Jim, I just read your blog and have my own firefly story. Before we   went to Maine,
before 6/20, one of those nights of powerful   thunderstorms, I was awakened at 10PM
and then again at 2AM by flashes   of lightning followed by cracks of thunder - the
 kind that make me   shoot out of bed - and pounding rain. And then at 4:30AM there
was   just lightning, silent. The silence and light was profound. I kept   waiting
for sound. I couldn't quite believe in heat lightning in June,   so I got out of bed
and looked out the window. There I could see the   sky, filled with silent lightning
 bursts. And under it, our meadow,   filled with lightning bugs (as we call them) or
 fireflies, flashing in   response. I've never seen anything like it. I can't remember
 the last   time I saw a lightning bug. And then your blog. Is this, too, part of
 global warming? Are you and   I being transported back to the warmer climes of
 our youth, West   Virginia and Texas? Well, if it means lightning bugs, the future
 won't   be all bad.
I did do it, by gum....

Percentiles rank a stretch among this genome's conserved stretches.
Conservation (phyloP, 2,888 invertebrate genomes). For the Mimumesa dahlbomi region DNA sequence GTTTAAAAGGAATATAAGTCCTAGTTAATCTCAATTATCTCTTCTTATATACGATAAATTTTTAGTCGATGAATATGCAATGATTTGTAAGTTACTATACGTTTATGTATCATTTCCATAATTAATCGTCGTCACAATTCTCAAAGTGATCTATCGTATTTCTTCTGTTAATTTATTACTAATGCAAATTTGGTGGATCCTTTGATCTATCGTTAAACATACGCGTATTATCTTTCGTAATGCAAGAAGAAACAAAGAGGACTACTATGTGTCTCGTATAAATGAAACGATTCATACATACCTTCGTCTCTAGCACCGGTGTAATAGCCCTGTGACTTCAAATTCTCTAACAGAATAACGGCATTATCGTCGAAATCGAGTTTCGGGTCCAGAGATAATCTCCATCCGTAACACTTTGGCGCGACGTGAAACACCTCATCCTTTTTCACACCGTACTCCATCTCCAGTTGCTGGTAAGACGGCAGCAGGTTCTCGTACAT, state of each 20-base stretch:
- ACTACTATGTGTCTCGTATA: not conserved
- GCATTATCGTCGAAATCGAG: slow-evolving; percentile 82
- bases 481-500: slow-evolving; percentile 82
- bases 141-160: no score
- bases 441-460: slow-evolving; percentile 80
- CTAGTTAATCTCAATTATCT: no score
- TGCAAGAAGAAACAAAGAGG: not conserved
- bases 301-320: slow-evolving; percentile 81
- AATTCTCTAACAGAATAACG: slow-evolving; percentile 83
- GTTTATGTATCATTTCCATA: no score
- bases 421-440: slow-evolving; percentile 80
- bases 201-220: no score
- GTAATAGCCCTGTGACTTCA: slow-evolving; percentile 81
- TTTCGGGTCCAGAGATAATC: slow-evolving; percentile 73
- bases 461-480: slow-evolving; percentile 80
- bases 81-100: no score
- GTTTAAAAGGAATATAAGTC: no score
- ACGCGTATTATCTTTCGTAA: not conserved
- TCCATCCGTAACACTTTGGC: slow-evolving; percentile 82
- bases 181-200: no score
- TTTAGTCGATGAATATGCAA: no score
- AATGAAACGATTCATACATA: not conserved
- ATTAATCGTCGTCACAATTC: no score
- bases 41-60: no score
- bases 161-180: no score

So the lightening bugs are blinking, as we are, you and I.

Blinking and flashing and living. You and I.

Here's the thing, I've been thinking about a poem I wrote 4 years
ago or so. I used to leave St. John's and go visit folks in the hospital or nursing home or their own home
on my way to my home. Somehow the blinking of the fireflies has reminded me of that. So, I'll try, once more
to be more media savvy than I think I am and share it with you.
I drive home through pain, through suffering,
through death itself.
I drive home through Cat-scans and blood tests
and X-rays and Pet-scans (whatever they are)
and through consultations of surgeons and oncologists
and even more exotic flora with medical degrees.
I drive home through hospitals and houses
and the wondrous work of hospice nurses